Tuesday, December 15, 2009

A "Lifelong Health" column from Dr. David Lipschitz warns of huge increases in disability among baby boomers as they live longer; lifestyle choices?


A “Lifelong Health” column from Dr. David Lipschitz, published on p D10 of the Washington Times on December 14, warns “Boomers face rise in disabilities”. The link (hard to find with search engines) is (web URL) here.

David argues that the biggest threat to the American health care system is not just health insurance company behavior as we debate it today, but “the high prevalence of physical or cognitive disabilities in Americans older than 85 that make them dependent on others and no longer able to live alone.”

Later on he remains equally blunt. “Baby boomers are not as healthy as their parents. They do not eat as well, are more sedentary and weight a great deal more. Although this constellation of features does not necessarily shorten life expectancy, it definitely will affect quality of life.”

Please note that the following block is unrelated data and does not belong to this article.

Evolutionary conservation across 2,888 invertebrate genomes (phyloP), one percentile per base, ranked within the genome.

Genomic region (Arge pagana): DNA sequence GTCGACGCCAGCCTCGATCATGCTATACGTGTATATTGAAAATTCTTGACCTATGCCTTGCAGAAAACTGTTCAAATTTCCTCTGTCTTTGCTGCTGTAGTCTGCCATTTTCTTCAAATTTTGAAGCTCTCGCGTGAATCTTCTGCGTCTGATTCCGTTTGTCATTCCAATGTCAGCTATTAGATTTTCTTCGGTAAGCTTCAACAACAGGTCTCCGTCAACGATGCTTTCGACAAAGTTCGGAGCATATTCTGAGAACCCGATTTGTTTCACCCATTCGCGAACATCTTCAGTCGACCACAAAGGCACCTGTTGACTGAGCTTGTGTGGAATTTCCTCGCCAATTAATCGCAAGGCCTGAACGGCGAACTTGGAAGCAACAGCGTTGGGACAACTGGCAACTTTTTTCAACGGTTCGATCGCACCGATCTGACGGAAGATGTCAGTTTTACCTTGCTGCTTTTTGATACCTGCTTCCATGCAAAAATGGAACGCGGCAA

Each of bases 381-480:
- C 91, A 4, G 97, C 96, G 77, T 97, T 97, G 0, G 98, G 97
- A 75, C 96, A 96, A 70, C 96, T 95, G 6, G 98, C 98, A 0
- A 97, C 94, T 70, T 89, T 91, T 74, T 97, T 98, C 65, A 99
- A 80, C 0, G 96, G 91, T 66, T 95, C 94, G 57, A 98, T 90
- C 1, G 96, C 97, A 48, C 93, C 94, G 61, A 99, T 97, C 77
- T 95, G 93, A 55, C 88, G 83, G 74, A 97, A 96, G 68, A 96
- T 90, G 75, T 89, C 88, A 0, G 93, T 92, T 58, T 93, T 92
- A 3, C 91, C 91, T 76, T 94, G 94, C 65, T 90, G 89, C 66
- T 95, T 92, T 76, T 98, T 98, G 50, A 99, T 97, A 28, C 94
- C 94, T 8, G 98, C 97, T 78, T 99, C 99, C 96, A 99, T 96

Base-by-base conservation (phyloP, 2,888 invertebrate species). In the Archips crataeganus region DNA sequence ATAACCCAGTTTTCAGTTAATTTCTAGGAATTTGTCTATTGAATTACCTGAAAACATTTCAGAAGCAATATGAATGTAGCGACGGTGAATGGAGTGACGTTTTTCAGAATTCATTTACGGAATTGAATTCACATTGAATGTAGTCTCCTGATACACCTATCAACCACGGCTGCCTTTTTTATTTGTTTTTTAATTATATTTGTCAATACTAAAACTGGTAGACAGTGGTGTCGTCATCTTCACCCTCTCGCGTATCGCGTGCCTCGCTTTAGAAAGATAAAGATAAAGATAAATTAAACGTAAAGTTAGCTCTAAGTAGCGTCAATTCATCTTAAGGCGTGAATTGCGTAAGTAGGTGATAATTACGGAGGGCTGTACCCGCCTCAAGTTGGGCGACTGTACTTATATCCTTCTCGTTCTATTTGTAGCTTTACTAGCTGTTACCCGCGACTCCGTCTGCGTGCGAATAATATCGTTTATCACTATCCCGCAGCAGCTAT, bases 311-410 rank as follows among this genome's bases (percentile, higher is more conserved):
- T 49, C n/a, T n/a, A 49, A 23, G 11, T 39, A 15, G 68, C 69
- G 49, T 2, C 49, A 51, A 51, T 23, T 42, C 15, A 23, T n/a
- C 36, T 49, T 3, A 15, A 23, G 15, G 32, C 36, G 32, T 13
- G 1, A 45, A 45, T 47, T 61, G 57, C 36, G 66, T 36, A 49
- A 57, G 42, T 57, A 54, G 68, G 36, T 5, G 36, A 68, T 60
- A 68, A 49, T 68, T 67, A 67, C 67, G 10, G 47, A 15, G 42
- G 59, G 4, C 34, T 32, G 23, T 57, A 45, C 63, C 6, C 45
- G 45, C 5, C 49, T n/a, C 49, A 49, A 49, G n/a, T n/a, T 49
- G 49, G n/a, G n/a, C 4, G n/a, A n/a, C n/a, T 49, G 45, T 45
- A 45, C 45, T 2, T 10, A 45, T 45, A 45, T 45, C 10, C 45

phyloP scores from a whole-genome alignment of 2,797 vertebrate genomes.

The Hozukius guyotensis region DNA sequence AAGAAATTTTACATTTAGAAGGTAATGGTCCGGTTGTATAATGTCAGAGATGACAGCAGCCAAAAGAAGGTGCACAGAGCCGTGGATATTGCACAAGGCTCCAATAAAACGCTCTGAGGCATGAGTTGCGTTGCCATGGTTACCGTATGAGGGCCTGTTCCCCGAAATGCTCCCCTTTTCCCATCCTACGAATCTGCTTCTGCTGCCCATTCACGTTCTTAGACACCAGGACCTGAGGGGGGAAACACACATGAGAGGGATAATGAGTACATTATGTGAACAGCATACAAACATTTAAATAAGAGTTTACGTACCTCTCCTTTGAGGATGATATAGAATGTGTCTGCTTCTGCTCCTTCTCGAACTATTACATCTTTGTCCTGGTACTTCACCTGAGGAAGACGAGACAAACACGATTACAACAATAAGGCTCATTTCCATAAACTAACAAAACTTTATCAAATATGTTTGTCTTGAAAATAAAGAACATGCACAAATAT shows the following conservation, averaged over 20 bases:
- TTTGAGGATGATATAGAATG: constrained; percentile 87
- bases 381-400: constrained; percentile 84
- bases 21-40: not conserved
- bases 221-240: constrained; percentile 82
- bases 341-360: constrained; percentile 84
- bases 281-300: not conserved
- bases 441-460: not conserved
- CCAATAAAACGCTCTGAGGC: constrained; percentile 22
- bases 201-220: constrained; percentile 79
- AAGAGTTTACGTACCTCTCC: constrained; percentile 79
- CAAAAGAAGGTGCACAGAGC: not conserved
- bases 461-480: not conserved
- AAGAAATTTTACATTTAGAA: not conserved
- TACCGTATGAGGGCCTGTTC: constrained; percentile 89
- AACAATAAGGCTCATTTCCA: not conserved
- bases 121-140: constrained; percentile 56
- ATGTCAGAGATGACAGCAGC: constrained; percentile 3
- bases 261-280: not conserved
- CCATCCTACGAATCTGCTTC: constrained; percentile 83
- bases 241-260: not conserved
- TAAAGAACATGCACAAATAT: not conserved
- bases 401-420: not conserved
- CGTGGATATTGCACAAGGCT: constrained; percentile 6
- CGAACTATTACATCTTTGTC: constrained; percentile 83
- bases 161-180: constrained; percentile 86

The American Public Health Association has a link to an abstract of a study to be published in the January 2010 in the American Journal of Public Health, showing a marked increase in change in disability levels of adults 60 and over who participated in the National Health and Nutrition Examination Surveys in 1988 and 1999. Disability rates for people in their 60s has increased rapidly.

So the eldercare debate has been cast by the right wing in terms of “demographic winter” with longer life spans with disability (particularly Alzheimer's Disease) at the end, and fewer children to support them, leaving to “moral” debates about filial responsibility and family values. But the facts show that disability is increasing rapidly at much younger ages, too.

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